Over the course of the past few months, I have grown to be a huge cheerleader for water testing, not just because I am on the marketing team for 120WaterAudit, but because it is a crucial and easy step in targeting health problems in the United States.
Water contamination continues to be a spotlight in the national news. As the media continue to report on clean water issues, I continue to wonder why people are so wary about testing their water. I’m not a scientist by any means, but if we have been trying to find answers to damaging health effects for decades yet lead, arsenic, barium and nitrate are leaching into our water without our knowledge, what would happen to these various health statistics if only we knew what was in our water? What would happen if we eliminated that contamination before repetitive consumption continued? These are just a few of the myriad of questions I have each and every day.
I was recently speaking with an executive of a health care provider about the importance of testing health care facilities – providing exceptional care to patients is their priority right? But as the conversation continued, he said something that stuck with me. While he is aware of water contamination as he mentioned, “I never drink our water because I have the feeling that there has to be lead in it,” he also is yet another person who doesn’t want to think about his water composition. “I just don’t want to actually know what is in the water – it’s easier that way.” I think I just had an Oprah aha moment.
People don’t want to know what’s in their water because they don’t want to face the challenges that come with fixing the plumbing if the contaminant is found. But what about the health effects if contamination is found? According to the EPA, “Lead can affect almost every organ and system in your body.” These problems are amplified even more in children and pregnant women including behavior and learning problems, lower IQ and hyperactivity, slowed growth, hearing problems, anemia, reduced growth of a fetus and premature birth. That’s lead alone, not to mention the cancers, muscle weakness, circulatory and nervous system damage and more from arsenic, barium and nitrate. And once you are exposed, there is no easy fix or prescription.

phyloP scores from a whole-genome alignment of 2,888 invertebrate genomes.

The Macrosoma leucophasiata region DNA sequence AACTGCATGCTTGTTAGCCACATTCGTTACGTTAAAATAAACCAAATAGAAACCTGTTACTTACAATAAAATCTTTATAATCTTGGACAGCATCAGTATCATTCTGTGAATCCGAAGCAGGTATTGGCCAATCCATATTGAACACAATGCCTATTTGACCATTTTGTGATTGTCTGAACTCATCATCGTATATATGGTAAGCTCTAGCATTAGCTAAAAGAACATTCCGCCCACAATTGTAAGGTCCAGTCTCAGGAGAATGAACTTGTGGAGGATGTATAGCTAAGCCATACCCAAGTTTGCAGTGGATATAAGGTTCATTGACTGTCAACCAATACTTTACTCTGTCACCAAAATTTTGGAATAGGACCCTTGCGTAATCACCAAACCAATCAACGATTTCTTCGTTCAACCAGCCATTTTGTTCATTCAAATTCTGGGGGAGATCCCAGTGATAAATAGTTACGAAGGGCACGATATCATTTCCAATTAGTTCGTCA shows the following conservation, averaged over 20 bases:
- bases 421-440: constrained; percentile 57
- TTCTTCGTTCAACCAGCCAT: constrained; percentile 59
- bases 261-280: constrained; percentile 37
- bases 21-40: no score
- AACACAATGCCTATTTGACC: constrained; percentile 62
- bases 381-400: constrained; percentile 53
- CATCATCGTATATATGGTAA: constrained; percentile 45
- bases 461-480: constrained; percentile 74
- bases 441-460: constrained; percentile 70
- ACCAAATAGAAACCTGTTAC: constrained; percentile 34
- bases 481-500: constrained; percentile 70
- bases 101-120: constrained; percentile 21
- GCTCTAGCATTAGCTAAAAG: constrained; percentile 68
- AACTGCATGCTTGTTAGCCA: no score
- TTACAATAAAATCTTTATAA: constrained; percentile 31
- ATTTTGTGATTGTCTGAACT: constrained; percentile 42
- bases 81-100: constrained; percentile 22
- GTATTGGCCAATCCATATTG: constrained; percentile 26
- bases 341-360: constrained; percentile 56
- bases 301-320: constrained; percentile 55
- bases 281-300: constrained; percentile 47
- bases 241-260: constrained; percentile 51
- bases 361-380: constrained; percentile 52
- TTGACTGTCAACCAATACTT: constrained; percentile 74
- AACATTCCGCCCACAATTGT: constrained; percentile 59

With these damaging effects, one would think that health care providers, schools and other facilities would want to know what is in their water. While so many people don’t want to know about the composition of their water because of the challenges (i.e. finances) it may take to fix the situation, isn’t our health more important? Our health has to be more important.
Maybe my opinions are the way they are because I google water testing news three times per day, read about the risks of lead and create messaging about getting to know your water. But honestly, I don’t think that’s it. I think we Americans aren’t aware of the health effects, aren’t aware of our aging infrastructure and want to believe that because we live in the United States of America, our water isn’t at risk. Flint was simply one big example of what is happening in pockets all across the country, and I’m here to tell you that your water is something you need to think about.
Don’t avoid thinking about the composition of your water. Your health is more important than your pocket book and so is your peace of mind.
Blog by Mary Wessel